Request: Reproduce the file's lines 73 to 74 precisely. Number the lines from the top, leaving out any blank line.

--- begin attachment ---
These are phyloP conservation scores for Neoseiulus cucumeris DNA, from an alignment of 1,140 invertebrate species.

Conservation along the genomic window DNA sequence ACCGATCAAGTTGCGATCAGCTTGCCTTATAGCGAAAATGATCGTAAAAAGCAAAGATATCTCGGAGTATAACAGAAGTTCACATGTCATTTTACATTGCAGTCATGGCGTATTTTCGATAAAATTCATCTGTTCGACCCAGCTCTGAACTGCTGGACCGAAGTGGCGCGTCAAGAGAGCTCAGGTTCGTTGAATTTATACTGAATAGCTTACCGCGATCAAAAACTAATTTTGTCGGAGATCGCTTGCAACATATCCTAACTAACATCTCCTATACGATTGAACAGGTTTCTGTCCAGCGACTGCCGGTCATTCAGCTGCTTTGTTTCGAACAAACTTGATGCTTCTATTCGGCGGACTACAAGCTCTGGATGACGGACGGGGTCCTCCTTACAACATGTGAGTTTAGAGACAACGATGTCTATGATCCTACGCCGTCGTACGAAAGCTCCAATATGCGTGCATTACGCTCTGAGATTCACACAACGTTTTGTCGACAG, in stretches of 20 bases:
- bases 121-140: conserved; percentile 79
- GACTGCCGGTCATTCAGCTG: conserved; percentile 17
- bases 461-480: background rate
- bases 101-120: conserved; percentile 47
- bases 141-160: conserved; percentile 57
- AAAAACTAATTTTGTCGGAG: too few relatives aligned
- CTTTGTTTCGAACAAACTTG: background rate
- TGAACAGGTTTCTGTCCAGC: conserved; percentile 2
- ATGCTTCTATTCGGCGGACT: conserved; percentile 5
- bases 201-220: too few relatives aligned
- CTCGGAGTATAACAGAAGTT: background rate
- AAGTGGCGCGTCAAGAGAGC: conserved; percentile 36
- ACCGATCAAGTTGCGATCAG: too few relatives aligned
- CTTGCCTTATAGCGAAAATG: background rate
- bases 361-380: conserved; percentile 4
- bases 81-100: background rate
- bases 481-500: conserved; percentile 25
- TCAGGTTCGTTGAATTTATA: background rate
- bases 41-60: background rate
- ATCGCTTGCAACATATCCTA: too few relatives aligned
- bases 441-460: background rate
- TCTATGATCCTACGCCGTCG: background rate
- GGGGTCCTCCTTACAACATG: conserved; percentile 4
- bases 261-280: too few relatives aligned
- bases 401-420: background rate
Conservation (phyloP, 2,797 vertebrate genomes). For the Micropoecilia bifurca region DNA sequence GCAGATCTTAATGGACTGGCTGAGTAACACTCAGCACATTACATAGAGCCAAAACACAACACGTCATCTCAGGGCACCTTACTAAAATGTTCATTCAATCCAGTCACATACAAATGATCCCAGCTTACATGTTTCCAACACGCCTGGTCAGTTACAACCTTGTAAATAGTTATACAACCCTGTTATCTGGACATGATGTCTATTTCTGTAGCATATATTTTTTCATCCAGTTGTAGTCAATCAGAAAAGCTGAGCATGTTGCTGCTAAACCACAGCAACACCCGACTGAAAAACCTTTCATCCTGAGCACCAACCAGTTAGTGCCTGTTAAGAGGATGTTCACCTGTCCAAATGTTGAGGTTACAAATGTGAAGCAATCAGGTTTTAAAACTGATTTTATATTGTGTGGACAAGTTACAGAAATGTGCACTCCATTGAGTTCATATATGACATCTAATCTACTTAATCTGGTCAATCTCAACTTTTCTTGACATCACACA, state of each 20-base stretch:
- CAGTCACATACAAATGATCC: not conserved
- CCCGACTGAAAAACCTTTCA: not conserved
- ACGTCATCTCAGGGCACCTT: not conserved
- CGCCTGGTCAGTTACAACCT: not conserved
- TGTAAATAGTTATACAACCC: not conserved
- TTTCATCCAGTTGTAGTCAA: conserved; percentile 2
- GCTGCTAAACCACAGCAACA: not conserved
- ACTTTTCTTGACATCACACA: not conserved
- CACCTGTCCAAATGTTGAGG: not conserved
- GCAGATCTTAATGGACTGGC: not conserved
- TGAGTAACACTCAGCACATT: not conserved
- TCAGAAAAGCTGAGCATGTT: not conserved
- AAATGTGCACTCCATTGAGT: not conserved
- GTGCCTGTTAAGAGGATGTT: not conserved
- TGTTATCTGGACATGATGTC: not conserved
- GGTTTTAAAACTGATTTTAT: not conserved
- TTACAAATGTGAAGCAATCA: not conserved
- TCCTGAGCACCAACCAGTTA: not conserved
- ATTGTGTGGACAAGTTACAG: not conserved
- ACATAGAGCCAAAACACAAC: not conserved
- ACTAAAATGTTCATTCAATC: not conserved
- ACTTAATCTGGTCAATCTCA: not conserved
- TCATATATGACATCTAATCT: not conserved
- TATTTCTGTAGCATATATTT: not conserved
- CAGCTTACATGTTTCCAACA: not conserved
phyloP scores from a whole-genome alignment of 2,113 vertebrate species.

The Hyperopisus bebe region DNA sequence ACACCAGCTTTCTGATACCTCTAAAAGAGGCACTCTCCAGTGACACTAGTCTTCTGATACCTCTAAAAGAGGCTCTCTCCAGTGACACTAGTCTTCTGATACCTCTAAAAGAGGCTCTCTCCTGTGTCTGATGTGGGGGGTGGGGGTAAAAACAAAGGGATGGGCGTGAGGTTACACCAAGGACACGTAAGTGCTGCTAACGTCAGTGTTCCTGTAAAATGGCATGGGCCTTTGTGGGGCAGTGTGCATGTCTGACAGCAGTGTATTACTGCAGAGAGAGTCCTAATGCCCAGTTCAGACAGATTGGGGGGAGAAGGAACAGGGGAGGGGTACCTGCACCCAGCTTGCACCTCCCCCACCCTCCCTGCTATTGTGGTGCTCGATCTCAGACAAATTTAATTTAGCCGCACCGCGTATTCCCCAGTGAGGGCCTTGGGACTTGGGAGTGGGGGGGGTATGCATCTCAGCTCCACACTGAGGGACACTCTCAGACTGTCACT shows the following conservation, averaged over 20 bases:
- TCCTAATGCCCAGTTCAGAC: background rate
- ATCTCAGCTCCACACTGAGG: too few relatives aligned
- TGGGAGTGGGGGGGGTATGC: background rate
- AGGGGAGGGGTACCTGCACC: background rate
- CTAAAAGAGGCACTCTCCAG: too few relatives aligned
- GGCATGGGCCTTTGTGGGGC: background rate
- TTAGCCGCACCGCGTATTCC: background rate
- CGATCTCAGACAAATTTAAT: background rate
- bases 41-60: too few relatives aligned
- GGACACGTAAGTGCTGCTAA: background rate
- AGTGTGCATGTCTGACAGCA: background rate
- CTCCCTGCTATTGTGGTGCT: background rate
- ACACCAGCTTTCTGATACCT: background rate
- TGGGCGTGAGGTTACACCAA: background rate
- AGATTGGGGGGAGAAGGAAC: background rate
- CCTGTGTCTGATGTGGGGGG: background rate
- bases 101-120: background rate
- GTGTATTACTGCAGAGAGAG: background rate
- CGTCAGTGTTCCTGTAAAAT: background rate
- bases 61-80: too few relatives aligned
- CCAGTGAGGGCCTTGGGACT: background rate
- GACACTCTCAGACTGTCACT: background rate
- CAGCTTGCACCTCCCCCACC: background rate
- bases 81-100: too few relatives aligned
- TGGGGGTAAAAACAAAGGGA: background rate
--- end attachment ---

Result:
- GTGTATTACTGCAGAGAGAG: background rate
- CGTCAGTGTTCCTGTAAAAT: background rate